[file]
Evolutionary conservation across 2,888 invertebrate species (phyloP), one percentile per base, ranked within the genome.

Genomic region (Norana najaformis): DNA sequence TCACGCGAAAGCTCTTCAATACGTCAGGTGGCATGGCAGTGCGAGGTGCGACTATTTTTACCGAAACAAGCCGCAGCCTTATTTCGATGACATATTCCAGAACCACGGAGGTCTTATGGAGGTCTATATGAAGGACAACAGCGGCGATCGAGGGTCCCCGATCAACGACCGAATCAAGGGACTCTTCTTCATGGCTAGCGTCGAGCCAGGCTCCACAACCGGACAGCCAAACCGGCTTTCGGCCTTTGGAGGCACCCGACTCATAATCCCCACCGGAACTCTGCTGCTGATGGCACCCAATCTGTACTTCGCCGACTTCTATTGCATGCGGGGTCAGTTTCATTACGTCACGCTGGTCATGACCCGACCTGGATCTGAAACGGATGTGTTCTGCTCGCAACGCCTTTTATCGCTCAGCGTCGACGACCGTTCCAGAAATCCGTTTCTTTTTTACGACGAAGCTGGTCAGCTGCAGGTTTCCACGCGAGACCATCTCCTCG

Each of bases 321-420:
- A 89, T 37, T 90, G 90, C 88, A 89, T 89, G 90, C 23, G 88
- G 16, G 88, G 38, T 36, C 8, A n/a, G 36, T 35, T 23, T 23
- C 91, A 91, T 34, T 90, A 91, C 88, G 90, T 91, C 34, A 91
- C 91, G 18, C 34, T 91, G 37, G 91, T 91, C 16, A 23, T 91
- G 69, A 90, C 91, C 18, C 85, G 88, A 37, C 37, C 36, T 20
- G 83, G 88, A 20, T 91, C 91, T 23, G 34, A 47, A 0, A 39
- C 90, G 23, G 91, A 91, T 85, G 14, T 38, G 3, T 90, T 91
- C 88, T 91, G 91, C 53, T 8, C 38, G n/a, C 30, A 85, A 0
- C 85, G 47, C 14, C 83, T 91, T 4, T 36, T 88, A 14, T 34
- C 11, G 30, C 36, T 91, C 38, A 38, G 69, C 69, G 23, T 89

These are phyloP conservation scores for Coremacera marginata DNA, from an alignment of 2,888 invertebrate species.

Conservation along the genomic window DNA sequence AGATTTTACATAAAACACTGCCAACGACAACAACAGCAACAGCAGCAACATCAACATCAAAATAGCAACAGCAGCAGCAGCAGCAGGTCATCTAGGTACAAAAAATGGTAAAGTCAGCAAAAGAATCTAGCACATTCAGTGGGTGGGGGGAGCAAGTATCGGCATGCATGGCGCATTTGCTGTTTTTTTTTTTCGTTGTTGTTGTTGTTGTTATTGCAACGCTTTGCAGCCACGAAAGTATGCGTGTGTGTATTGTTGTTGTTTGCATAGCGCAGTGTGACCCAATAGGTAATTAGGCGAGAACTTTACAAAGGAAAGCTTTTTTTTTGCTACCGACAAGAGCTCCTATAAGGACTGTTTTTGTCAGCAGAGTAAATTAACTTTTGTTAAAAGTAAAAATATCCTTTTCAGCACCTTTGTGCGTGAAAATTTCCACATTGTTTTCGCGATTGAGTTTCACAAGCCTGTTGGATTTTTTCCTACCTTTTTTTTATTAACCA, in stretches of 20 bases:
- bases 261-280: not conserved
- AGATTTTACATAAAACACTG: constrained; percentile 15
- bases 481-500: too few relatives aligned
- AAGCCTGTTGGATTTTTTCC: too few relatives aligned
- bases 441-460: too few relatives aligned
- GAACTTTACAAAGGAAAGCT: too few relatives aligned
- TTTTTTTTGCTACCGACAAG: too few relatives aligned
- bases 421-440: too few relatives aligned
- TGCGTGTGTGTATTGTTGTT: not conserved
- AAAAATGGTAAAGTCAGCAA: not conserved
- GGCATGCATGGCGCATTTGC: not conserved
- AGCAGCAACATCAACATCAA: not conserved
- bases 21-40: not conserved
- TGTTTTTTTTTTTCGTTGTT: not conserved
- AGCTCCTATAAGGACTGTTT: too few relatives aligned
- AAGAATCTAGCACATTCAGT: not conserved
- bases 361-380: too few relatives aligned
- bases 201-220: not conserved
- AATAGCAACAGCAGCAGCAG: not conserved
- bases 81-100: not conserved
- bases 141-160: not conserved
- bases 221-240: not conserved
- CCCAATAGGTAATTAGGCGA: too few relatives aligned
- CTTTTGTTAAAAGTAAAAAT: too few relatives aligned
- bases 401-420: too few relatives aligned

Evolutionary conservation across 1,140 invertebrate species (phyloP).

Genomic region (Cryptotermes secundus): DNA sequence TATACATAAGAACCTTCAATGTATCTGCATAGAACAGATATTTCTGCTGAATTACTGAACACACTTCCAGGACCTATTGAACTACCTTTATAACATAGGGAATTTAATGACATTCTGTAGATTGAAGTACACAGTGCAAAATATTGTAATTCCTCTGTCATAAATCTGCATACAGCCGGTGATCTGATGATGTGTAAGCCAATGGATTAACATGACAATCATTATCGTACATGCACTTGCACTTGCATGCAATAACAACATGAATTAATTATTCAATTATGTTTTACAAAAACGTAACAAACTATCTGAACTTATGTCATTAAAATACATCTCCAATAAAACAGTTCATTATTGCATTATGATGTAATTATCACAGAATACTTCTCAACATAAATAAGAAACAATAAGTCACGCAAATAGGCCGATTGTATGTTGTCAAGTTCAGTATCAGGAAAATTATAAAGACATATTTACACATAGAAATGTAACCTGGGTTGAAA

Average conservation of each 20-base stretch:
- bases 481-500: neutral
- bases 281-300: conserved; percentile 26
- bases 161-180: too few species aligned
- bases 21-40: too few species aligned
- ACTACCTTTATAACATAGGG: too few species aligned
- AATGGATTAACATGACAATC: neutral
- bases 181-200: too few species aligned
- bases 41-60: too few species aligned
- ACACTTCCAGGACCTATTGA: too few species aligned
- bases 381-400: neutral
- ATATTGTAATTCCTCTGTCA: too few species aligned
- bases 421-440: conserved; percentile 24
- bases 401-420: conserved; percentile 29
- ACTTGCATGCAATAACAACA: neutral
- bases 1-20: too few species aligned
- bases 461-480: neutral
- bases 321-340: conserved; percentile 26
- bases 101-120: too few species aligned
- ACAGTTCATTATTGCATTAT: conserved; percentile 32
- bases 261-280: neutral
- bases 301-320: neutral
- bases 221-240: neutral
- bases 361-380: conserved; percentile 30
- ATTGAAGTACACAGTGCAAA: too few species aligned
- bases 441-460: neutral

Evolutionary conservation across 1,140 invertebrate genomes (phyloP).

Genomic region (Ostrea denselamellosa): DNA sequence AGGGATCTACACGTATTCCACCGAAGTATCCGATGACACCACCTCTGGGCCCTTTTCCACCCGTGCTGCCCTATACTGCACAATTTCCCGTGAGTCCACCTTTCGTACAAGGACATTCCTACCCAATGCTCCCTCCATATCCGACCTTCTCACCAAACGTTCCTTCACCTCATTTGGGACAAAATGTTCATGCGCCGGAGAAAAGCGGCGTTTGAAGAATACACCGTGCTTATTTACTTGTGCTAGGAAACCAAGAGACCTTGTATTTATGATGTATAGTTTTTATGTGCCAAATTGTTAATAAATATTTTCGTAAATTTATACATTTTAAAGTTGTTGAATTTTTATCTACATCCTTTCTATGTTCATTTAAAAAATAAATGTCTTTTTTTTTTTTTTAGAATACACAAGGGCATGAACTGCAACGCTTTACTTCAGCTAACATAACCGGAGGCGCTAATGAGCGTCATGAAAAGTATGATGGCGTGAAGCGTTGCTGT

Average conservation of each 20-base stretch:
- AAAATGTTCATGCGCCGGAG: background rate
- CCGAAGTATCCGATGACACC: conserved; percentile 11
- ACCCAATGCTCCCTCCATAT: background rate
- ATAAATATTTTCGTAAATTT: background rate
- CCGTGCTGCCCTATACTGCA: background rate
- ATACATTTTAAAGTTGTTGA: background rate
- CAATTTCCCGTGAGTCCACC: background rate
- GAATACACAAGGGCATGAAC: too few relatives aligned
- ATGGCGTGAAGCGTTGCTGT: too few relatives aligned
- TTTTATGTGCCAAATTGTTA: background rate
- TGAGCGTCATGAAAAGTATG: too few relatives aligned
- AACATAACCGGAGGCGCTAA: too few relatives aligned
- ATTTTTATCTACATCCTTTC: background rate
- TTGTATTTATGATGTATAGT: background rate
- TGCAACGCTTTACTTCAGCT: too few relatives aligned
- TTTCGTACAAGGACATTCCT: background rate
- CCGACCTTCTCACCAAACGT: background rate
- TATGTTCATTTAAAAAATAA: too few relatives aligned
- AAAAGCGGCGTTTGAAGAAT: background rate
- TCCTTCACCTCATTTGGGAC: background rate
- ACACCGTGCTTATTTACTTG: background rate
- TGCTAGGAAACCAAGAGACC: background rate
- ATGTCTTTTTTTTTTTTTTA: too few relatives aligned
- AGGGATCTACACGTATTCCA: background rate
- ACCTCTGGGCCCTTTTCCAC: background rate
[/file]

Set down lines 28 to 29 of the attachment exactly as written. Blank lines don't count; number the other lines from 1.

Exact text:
- bases 21-40: not conserved
- TGTTTTTTTTTTTCGTTGTT: not conserved